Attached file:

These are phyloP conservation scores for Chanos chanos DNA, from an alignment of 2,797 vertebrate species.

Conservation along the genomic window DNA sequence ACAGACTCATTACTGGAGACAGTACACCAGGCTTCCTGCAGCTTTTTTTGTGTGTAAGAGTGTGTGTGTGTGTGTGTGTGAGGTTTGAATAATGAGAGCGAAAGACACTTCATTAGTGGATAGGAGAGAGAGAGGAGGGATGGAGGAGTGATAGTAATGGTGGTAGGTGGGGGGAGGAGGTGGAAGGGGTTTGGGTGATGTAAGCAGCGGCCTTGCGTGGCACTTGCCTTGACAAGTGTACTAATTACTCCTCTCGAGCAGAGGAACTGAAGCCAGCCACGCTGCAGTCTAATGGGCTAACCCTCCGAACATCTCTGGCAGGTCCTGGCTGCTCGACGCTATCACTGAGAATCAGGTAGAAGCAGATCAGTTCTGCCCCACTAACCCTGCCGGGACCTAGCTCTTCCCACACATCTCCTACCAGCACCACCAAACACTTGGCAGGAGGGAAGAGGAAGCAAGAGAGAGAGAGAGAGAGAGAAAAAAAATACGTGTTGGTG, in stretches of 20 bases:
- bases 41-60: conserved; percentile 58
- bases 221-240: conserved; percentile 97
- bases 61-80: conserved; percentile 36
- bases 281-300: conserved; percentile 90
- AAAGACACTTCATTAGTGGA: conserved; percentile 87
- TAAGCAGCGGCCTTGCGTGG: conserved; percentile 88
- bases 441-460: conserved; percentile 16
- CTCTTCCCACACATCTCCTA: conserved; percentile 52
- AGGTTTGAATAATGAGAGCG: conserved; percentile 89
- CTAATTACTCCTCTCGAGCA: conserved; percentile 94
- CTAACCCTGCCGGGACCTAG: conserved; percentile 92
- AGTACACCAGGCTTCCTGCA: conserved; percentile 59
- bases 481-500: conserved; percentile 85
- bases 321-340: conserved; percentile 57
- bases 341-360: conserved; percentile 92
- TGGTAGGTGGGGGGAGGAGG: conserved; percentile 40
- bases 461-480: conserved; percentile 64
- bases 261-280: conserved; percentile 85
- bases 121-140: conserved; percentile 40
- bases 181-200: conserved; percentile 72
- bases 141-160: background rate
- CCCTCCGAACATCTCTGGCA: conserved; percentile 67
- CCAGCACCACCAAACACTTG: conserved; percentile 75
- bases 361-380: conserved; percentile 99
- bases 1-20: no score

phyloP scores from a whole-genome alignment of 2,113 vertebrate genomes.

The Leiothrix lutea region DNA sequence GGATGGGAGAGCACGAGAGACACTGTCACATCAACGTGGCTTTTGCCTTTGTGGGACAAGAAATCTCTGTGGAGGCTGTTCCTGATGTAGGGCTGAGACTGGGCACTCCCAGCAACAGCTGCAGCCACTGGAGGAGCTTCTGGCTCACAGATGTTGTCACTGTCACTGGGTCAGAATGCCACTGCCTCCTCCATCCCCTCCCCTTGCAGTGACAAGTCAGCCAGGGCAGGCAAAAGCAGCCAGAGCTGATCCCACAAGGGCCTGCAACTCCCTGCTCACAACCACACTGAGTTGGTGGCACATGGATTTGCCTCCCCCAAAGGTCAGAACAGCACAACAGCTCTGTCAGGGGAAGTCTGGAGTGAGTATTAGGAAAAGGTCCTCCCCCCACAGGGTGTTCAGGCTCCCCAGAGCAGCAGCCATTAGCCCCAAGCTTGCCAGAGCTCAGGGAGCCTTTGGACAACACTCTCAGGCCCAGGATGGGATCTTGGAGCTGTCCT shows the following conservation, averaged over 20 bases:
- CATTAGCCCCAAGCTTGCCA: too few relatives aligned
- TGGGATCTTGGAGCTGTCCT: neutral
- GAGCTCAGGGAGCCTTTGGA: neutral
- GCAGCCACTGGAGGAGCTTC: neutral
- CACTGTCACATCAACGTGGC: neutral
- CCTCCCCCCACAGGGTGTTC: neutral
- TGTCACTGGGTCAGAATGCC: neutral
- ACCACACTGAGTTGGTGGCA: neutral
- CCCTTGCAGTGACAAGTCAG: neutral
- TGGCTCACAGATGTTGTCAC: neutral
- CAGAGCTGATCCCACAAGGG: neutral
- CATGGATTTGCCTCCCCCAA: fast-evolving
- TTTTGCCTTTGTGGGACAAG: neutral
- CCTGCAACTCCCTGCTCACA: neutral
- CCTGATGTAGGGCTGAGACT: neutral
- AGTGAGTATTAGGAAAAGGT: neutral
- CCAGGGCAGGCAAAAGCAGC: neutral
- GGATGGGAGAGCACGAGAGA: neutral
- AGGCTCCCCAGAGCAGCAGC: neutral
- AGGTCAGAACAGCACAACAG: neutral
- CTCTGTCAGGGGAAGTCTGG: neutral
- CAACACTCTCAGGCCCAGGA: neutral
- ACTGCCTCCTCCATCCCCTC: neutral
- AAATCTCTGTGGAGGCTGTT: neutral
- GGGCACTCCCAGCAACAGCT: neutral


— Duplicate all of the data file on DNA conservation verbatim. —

These are phyloP conservation scores for Chanos chanos DNA, from an alignment of 2,797 vertebrate species.

Conservation along the genomic window DNA sequence ACAGACTCATTACTGGAGACAGTACACCAGGCTTCCTGCAGCTTTTTTTGTGTGTAAGAGTGTGTGTGTGTGTGTGTGTGAGGTTTGAATAATGAGAGCGAAAGACACTTCATTAGTGGATAGGAGAGAGAGAGGAGGGATGGAGGAGTGATAGTAATGGTGGTAGGTGGGGGGAGGAGGTGGAAGGGGTTTGGGTGATGTAAGCAGCGGCCTTGCGTGGCACTTGCCTTGACAAGTGTACTAATTACTCCTCTCGAGCAGAGGAACTGAAGCCAGCCACGCTGCAGTCTAATGGGCTAACCCTCCGAACATCTCTGGCAGGTCCTGGCTGCTCGACGCTATCACTGAGAATCAGGTAGAAGCAGATCAGTTCTGCCCCACTAACCCTGCCGGGACCTAGCTCTTCCCACACATCTCCTACCAGCACCACCAAACACTTGGCAGGAGGGAAGAGGAAGCAAGAGAGAGAGAGAGAGAGAGAAAAAAAATACGTGTTGGTG, in stretches of 20 bases:
- bases 41-60: conserved; percentile 58
- bases 221-240: conserved; percentile 97
- bases 61-80: conserved; percentile 36
- bases 281-300: conserved; percentile 90
- AAAGACACTTCATTAGTGGA: conserved; percentile 87
- TAAGCAGCGGCCTTGCGTGG: conserved; percentile 88
- bases 441-460: conserved; percentile 16
- CTCTTCCCACACATCTCCTA: conserved; percentile 52
- AGGTTTGAATAATGAGAGCG: conserved; percentile 89
- CTAATTACTCCTCTCGAGCA: conserved; percentile 94
- CTAACCCTGCCGGGACCTAG: conserved; percentile 92
- AGTACACCAGGCTTCCTGCA: conserved; percentile 59
- bases 481-500: conserved; percentile 85
- bases 321-340: conserved; percentile 57
- bases 341-360: conserved; percentile 92
- TGGTAGGTGGGGGGAGGAGG: conserved; percentile 40
- bases 461-480: conserved; percentile 64
- bases 261-280: conserved; percentile 85
- bases 121-140: conserved; percentile 40
- bases 181-200: conserved; percentile 72
- bases 141-160: background rate
- CCCTCCGAACATCTCTGGCA: conserved; percentile 67
- CCAGCACCACCAAACACTTG: conserved; percentile 75
- bases 361-380: conserved; percentile 99
- bases 1-20: no score

phyloP scores from a whole-genome alignment of 2,113 vertebrate genomes.

The Leiothrix lutea region DNA sequence GGATGGGAGAGCACGAGAGACACTGTCACATCAACGTGGCTTTTGCCTTTGTGGGACAAGAAATCTCTGTGGAGGCTGTTCCTGATGTAGGGCTGAGACTGGGCACTCCCAGCAACAGCTGCAGCCACTGGAGGAGCTTCTGGCTCACAGATGTTGTCACTGTCACTGGGTCAGAATGCCACTGCCTCCTCCATCCCCTCCCCTTGCAGTGACAAGTCAGCCAGGGCAGGCAAAAGCAGCCAGAGCTGATCCCACAAGGGCCTGCAACTCCCTGCTCACAACCACACTGAGTTGGTGGCACATGGATTTGCCTCCCCCAAAGGTCAGAACAGCACAACAGCTCTGTCAGGGGAAGTCTGGAGTGAGTATTAGGAAAAGGTCCTCCCCCCACAGGGTGTTCAGGCTCCCCAGAGCAGCAGCCATTAGCCCCAAGCTTGCCAGAGCTCAGGGAGCCTTTGGACAACACTCTCAGGCCCAGGATGGGATCTTGGAGCTGTCCT shows the following conservation, averaged over 20 bases:
- CATTAGCCCCAAGCTTGCCA: too few relatives aligned
- TGGGATCTTGGAGCTGTCCT: neutral
- GAGCTCAGGGAGCCTTTGGA: neutral
- GCAGCCACTGGAGGAGCTTC: neutral
- CACTGTCACATCAACGTGGC: neutral
- CCTCCCCCCACAGGGTGTTC: neutral
- TGTCACTGGGTCAGAATGCC: neutral
- ACCACACTGAGTTGGTGGCA: neutral
- CCCTTGCAGTGACAAGTCAG: neutral
- TGGCTCACAGATGTTGTCAC: neutral
- CAGAGCTGATCCCACAAGGG: neutral
- CATGGATTTGCCTCCCCCAA: fast-evolving
- TTTTGCCTTTGTGGGACAAG: neutral
- CCTGCAACTCCCTGCTCACA: neutral
- CCTGATGTAGGGCTGAGACT: neutral
- AGTGAGTATTAGGAAAAGGT: neutral
- CCAGGGCAGGCAAAAGCAGC: neutral
- GGATGGGAGAGCACGAGAGA: neutral
- AGGCTCCCCAGAGCAGCAGC: neutral
- AGGTCAGAACAGCACAACAG: neutral
- CTCTGTCAGGGGAAGTCTGG: neutral
- CAACACTCTCAGGCCCAGGA: neutral
- ACTGCCTCCTCCATCCCCTC: neutral
- AAATCTCTGTGGAGGCTGTT: neutral
- GGGCACTCCCAGCAACAGCT: neutral